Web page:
Palaszczuk defends response to questions over state’s forensics lab

Queensland could launch an inquiry into its state-run forensics lab amid reports police are reviewing sexual assault cases dating back to 2018.

Potential problems with the laboratory came to light as a result of The Australian’s podcast series Shandee’s Story, about the investigation into the 2013 death of Shandee Blackburn.

The newspaper on Wednesday reported Queensland police were reviewing hundreds of sexual assault cases involving evidence reported as having insufficient DNA for processing.

The government has ordered a review into the systems and processes at the state-run Forensic DNA Analysis Unit.

Premier Annastacia Palaszczuk said the investigation might be just the first step.

That’s not to say that there’s not going to be a further inquiry, she told reporters on Thursday.

Do not for one moment think that I do not think these issues are serious . . . the health minister is absolutely committed to seeing what is going on and fixing this.

Terms of reference for the government review were tabled in May and included investigating the appropriateness of threshold limits for DNA samples.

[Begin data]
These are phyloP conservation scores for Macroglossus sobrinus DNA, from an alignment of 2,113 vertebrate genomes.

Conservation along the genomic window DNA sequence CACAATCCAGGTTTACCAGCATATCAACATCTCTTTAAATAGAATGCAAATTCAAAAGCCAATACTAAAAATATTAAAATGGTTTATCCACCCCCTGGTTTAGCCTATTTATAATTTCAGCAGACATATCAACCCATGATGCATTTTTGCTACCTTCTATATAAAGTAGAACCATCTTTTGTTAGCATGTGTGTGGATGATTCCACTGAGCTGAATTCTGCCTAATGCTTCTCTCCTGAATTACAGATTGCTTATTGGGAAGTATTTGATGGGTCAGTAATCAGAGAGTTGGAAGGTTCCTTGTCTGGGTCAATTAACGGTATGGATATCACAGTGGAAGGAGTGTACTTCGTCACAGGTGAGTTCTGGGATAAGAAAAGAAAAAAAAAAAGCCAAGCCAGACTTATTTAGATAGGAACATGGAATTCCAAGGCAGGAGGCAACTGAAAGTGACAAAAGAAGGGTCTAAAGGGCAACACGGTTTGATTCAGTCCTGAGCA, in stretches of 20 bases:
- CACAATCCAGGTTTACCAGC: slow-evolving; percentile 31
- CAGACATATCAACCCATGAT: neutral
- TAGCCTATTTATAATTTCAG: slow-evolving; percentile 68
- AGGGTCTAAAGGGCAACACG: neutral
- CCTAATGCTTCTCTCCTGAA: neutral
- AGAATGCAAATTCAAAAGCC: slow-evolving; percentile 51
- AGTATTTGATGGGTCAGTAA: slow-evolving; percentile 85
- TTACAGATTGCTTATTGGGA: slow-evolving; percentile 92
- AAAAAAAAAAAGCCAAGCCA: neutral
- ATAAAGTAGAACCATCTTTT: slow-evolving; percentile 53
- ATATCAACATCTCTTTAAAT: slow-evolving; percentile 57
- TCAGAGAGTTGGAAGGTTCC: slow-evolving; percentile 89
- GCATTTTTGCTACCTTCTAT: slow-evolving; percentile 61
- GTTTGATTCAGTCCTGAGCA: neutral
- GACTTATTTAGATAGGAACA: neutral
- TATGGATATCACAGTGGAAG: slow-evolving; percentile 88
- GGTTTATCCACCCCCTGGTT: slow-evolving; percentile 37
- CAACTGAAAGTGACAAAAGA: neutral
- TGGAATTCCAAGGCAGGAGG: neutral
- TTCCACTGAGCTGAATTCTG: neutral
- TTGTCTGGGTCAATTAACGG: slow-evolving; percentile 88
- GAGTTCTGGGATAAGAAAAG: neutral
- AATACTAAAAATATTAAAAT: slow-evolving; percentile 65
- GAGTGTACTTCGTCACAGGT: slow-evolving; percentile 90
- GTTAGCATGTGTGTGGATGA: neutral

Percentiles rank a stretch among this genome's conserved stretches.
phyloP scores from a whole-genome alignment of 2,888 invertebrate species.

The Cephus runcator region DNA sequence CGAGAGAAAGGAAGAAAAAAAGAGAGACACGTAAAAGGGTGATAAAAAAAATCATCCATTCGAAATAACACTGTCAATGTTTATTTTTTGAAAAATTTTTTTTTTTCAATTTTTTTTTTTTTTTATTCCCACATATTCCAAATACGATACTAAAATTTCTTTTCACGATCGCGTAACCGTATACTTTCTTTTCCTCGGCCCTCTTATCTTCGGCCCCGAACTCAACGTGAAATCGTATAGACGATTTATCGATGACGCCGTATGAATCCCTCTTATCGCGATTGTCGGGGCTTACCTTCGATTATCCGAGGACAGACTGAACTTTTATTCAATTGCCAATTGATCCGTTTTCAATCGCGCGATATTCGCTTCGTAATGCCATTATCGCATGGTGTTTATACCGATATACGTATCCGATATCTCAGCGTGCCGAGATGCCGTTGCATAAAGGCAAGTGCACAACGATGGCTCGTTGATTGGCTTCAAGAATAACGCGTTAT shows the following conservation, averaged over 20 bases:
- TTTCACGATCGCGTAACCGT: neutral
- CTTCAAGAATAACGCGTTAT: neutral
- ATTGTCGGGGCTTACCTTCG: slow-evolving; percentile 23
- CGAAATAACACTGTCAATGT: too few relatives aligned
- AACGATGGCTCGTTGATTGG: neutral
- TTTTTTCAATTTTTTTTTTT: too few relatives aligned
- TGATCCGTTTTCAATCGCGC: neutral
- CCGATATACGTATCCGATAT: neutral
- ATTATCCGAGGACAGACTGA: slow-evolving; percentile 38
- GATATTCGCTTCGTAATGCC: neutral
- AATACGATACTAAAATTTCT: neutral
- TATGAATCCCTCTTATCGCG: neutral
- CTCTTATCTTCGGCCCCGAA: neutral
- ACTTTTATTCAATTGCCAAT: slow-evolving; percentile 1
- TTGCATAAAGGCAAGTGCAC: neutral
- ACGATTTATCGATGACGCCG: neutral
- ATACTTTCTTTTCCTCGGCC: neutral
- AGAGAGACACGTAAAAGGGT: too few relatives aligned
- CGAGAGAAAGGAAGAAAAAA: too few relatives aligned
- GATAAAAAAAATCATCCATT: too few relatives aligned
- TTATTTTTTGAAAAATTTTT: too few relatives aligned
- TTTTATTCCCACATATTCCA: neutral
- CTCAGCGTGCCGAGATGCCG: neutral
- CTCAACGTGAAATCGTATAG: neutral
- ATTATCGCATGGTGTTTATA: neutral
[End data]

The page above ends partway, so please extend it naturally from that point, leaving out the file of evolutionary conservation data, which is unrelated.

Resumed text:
Specimens that fall below a certain level are reported as no DNA detected or DNA insufficient for further processing, and the review will look at how Queensland compares with other jurisdictions.

Liberal National Party spokeswoman for the prevention of sexual violence Amanda Camm called for the lab to investigated by a Commission of Inquiry into the Queensland Police Service.

It’s incredibly traumatic for a victim of sexual assault to go through a forensic medical examination, she said.

They need to have every assurance that they won’t be robbed of justice because of the failings of the lab.

Shandee Blackburn, 23, was stabbed multiple times in a frenzied attack metres from her front door as she returned from a late shift at Harrup Park Country Club in Mackay, just after midnight on February 9, 2013.

A coronial investigation into her death will be reopened following a request by state Attorney-General Shannon Fentiman.

Fentiman asked for further consideration given recent issues raised regarding the forensic evidence and testing of evidence in this case, a Coroners Court of Queensland official said in February.

The Central Coroner has not yet decided if the inquest will be reopened.

AAP

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